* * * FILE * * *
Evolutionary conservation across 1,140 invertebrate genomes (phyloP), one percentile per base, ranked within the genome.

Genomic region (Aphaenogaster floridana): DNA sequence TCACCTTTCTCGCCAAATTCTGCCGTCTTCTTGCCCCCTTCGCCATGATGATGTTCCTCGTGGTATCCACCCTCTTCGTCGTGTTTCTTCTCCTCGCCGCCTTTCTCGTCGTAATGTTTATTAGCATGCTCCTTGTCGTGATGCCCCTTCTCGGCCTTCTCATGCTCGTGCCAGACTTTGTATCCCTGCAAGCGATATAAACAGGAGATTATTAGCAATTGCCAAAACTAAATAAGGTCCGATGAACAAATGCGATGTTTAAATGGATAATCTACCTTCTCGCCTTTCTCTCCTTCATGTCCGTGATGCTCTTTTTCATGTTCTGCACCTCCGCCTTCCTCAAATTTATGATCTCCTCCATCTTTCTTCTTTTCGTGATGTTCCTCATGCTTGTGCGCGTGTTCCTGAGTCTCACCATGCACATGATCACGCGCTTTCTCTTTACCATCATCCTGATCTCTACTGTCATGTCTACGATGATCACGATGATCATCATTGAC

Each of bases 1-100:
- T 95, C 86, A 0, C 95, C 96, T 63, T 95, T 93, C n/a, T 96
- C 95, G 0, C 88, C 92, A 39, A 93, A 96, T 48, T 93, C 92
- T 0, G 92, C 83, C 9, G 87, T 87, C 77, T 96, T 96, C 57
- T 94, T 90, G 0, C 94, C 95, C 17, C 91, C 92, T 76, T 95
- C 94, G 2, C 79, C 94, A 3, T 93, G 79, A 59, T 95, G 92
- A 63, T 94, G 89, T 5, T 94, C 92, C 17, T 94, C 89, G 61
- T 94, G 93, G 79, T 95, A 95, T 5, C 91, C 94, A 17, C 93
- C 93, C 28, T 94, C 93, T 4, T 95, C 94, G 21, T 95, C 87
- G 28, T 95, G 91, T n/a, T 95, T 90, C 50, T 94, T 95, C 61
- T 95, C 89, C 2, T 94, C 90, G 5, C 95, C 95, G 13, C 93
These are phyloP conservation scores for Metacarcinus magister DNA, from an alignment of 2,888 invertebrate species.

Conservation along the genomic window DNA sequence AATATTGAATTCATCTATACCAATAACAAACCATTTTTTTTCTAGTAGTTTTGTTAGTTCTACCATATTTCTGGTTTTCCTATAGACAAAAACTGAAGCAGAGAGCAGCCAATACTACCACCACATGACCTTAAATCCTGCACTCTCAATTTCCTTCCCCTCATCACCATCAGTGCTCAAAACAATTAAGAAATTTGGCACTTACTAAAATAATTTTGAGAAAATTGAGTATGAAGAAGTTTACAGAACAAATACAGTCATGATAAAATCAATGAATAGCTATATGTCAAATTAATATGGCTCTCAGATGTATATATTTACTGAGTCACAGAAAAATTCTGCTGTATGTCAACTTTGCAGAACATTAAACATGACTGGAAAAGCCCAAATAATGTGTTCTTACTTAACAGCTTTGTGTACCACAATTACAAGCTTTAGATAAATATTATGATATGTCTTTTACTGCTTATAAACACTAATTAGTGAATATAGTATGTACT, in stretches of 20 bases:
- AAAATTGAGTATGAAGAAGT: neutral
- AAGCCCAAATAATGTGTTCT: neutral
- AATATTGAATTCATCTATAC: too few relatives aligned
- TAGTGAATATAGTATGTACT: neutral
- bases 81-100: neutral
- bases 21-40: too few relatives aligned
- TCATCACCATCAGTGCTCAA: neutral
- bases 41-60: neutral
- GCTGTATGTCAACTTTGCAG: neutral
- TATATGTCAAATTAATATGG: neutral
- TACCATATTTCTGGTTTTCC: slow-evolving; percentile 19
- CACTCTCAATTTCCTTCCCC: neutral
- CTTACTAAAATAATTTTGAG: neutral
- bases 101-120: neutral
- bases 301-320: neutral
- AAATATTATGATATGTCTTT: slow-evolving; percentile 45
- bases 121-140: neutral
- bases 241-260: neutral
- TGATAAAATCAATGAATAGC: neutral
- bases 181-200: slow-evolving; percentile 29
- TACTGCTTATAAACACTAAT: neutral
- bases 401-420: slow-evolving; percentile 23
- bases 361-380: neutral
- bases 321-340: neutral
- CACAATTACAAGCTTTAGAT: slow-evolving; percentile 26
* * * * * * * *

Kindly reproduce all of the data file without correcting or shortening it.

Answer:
Evolutionary conservation across 1,140 invertebrate genomes (phyloP), one percentile per base, ranked within the genome.

Genomic region (Aphaenogaster floridana): DNA sequence TCACCTTTCTCGCCAAATTCTGCCGTCTTCTTGCCCCCTTCGCCATGATGATGTTCCTCGTGGTATCCACCCTCTTCGTCGTGTTTCTTCTCCTCGCCGCCTTTCTCGTCGTAATGTTTATTAGCATGCTCCTTGTCGTGATGCCCCTTCTCGGCCTTCTCATGCTCGTGCCAGACTTTGTATCCCTGCAAGCGATATAAACAGGAGATTATTAGCAATTGCCAAAACTAAATAAGGTCCGATGAACAAATGCGATGTTTAAATGGATAATCTACCTTCTCGCCTTTCTCTCCTTCATGTCCGTGATGCTCTTTTTCATGTTCTGCACCTCCGCCTTCCTCAAATTTATGATCTCCTCCATCTTTCTTCTTTTCGTGATGTTCCTCATGCTTGTGCGCGTGTTCCTGAGTCTCACCATGCACATGATCACGCGCTTTCTCTTTACCATCATCCTGATCTCTACTGTCATGTCTACGATGATCACGATGATCATCATTGAC

Each of bases 1-100:
- T 95, C 86, A 0, C 95, C 96, T 63, T 95, T 93, C n/a, T 96
- C 95, G 0, C 88, C 92, A 39, A 93, A 96, T 48, T 93, C 92
- T 0, G 92, C 83, C 9, G 87, T 87, C 77, T 96, T 96, C 57
- T 94, T 90, G 0, C 94, C 95, C 17, C 91, C 92, T 76, T 95
- C 94, G 2, C 79, C 94, A 3, T 93, G 79, A 59, T 95, G 92
- A 63, T 94, G 89, T 5, T 94, C 92, C 17, T 94, C 89, G 61
- T 94, G 93, G 79, T 95, A 95, T 5, C 91, C 94, A 17, C 93
- C 93, C 28, T 94, C 93, T 4, T 95, C 94, G 21, T 95, C 87
- G 28, T 95, G 91, T n/a, T 95, T 90, C 50, T 94, T 95, C 61
- T 95, C 89, C 2, T 94, C 90, G 5, C 95, C 95, G 13, C 93
These are phyloP conservation scores for Metacarcinus magister DNA, from an alignment of 2,888 invertebrate species.

Conservation along the genomic window DNA sequence AATATTGAATTCATCTATACCAATAACAAACCATTTTTTTTCTAGTAGTTTTGTTAGTTCTACCATATTTCTGGTTTTCCTATAGACAAAAACTGAAGCAGAGAGCAGCCAATACTACCACCACATGACCTTAAATCCTGCACTCTCAATTTCCTTCCCCTCATCACCATCAGTGCTCAAAACAATTAAGAAATTTGGCACTTACTAAAATAATTTTGAGAAAATTGAGTATGAAGAAGTTTACAGAACAAATACAGTCATGATAAAATCAATGAATAGCTATATGTCAAATTAATATGGCTCTCAGATGTATATATTTACTGAGTCACAGAAAAATTCTGCTGTATGTCAACTTTGCAGAACATTAAACATGACTGGAAAAGCCCAAATAATGTGTTCTTACTTAACAGCTTTGTGTACCACAATTACAAGCTTTAGATAAATATTATGATATGTCTTTTACTGCTTATAAACACTAATTAGTGAATATAGTATGTACT, in stretches of 20 bases:
- AAAATTGAGTATGAAGAAGT: neutral
- AAGCCCAAATAATGTGTTCT: neutral
- AATATTGAATTCATCTATAC: too few relatives aligned
- TAGTGAATATAGTATGTACT: neutral
- bases 81-100: neutral
- bases 21-40: too few relatives aligned
- TCATCACCATCAGTGCTCAA: neutral
- bases 41-60: neutral
- GCTGTATGTCAACTTTGCAG: neutral
- TATATGTCAAATTAATATGG: neutral
- TACCATATTTCTGGTTTTCC: slow-evolving; percentile 19
- CACTCTCAATTTCCTTCCCC: neutral
- CTTACTAAAATAATTTTGAG: neutral
- bases 101-120: neutral
- bases 301-320: neutral
- AAATATTATGATATGTCTTT: slow-evolving; percentile 45
- bases 121-140: neutral
- bases 241-260: neutral
- TGATAAAATCAATGAATAGC: neutral
- bases 181-200: slow-evolving; percentile 29
- TACTGCTTATAAACACTAAT: neutral
- bases 401-420: slow-evolving; percentile 23
- bases 361-380: neutral
- bases 321-340: neutral
- CACAATTACAAGCTTTAGAT: slow-evolving; percentile 26